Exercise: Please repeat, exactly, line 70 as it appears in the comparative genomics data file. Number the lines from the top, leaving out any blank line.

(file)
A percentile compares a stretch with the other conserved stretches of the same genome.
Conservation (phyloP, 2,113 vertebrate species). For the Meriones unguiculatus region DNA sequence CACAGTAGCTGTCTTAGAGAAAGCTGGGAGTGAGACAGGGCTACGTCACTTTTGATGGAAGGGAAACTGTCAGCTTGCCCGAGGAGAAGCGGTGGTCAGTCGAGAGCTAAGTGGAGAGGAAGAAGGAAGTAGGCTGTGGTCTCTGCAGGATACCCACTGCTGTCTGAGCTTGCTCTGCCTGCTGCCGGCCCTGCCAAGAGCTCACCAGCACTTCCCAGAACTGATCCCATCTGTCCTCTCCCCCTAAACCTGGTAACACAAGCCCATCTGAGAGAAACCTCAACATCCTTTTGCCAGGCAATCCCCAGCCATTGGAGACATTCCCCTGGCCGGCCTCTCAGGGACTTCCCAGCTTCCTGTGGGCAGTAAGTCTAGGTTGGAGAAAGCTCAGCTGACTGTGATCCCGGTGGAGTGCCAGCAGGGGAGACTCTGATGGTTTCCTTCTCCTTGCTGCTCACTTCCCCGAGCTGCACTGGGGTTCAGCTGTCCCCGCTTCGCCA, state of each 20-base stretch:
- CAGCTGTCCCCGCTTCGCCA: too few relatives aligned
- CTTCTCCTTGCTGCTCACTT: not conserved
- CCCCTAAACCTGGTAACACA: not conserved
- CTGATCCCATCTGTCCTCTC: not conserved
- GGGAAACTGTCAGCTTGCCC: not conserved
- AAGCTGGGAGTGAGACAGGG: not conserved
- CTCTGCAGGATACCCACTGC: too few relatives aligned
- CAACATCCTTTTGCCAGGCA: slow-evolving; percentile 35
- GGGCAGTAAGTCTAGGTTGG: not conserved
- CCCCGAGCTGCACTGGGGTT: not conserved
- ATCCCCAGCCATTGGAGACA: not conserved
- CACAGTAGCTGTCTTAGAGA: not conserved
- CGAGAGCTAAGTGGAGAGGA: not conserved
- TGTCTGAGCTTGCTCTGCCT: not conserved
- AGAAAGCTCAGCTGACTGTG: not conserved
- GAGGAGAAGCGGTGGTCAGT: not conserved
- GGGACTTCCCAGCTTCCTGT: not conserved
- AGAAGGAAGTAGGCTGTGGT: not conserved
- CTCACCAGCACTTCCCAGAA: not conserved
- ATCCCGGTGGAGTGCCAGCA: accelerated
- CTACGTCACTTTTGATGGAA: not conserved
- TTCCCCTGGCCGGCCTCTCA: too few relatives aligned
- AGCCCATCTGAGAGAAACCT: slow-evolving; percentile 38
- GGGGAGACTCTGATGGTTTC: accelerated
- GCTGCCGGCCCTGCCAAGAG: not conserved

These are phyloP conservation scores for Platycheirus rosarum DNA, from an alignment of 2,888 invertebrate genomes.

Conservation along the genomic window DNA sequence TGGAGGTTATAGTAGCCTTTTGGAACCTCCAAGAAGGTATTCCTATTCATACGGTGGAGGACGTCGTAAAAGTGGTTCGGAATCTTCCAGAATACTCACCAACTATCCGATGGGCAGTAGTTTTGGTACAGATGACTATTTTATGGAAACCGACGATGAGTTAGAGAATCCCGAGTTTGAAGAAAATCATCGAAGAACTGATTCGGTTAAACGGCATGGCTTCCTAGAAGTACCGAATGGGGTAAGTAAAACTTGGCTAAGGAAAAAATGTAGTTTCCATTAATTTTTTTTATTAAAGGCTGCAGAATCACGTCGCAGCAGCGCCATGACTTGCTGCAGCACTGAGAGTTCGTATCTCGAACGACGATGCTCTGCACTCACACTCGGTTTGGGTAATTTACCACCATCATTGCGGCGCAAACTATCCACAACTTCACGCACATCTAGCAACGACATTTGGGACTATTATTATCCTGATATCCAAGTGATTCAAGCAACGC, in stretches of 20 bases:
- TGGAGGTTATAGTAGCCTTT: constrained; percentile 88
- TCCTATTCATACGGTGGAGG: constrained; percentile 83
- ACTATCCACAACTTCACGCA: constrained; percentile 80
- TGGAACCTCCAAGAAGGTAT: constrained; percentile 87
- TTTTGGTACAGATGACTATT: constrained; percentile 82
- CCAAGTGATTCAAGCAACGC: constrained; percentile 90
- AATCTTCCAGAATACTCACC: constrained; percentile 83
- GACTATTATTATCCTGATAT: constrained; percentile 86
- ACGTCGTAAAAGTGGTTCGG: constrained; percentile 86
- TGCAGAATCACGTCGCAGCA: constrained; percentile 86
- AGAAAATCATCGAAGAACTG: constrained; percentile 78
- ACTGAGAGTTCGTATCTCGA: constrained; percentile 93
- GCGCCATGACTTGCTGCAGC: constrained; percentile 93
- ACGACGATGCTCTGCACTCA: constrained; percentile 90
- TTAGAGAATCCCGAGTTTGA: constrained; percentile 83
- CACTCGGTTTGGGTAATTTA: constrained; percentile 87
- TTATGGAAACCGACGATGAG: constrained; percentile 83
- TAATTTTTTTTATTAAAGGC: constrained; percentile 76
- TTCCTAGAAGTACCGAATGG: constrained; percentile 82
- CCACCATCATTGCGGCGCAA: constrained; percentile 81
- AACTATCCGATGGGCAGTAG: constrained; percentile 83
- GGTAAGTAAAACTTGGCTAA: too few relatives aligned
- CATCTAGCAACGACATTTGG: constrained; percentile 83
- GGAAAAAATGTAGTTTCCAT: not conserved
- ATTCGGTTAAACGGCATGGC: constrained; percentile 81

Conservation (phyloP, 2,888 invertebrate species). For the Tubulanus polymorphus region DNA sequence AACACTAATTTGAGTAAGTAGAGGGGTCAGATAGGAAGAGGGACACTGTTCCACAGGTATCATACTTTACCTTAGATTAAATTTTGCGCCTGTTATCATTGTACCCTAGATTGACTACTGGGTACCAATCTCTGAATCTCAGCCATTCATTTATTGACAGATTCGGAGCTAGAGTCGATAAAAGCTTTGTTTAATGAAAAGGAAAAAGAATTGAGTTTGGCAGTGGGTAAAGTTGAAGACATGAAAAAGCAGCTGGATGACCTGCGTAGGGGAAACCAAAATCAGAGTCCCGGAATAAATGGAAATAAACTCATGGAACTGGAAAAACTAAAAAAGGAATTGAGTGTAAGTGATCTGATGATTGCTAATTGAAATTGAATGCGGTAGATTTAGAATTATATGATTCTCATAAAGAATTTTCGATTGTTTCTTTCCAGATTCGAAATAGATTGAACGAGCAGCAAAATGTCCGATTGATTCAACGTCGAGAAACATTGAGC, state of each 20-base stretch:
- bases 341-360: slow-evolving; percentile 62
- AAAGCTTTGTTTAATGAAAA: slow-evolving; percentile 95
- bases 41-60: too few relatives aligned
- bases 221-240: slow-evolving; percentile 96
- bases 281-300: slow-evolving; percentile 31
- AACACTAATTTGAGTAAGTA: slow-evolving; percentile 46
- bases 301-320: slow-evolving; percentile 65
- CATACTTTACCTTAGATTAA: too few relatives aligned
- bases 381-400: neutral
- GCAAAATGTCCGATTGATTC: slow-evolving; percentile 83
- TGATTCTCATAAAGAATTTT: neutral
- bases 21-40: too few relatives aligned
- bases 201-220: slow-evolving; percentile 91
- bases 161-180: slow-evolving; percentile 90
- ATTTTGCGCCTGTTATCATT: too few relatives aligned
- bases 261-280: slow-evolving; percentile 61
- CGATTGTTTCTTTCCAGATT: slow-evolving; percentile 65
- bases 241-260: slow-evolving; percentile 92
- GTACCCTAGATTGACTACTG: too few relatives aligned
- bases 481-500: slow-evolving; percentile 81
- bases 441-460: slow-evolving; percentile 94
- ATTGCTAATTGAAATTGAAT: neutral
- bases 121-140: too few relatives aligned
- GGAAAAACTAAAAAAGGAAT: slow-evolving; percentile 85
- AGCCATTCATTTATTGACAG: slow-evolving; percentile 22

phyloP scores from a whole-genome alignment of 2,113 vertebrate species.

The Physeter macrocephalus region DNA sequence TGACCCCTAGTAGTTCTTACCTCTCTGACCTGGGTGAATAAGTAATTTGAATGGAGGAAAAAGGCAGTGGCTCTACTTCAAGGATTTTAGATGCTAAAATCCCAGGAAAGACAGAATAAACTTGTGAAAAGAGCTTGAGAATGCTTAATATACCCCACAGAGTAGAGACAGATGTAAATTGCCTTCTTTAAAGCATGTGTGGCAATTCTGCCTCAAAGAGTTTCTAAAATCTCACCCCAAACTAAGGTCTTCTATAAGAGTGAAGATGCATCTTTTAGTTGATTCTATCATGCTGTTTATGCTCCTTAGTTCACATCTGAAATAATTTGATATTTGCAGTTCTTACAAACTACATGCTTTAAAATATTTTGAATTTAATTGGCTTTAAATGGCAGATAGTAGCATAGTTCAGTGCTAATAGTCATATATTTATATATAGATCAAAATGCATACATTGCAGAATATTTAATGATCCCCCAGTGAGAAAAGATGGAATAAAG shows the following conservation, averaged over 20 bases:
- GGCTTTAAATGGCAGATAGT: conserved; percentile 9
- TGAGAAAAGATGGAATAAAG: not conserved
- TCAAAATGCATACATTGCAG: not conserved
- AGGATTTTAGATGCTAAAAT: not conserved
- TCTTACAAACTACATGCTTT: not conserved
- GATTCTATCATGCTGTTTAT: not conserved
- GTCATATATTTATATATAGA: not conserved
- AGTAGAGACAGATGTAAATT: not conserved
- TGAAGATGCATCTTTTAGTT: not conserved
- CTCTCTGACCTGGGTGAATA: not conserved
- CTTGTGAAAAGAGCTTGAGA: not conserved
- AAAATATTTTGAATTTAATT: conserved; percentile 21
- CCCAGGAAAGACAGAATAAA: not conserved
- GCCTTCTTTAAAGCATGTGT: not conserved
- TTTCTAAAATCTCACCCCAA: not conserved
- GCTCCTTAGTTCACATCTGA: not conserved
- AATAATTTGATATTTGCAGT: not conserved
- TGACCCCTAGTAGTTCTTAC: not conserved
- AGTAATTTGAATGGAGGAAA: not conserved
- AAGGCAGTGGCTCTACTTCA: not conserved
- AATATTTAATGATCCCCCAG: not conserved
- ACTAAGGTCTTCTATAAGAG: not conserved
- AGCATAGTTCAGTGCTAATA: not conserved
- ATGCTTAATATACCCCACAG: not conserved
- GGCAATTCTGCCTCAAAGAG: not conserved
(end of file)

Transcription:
- ATTTTGCGCCTGTTATCATT: too few relatives aligned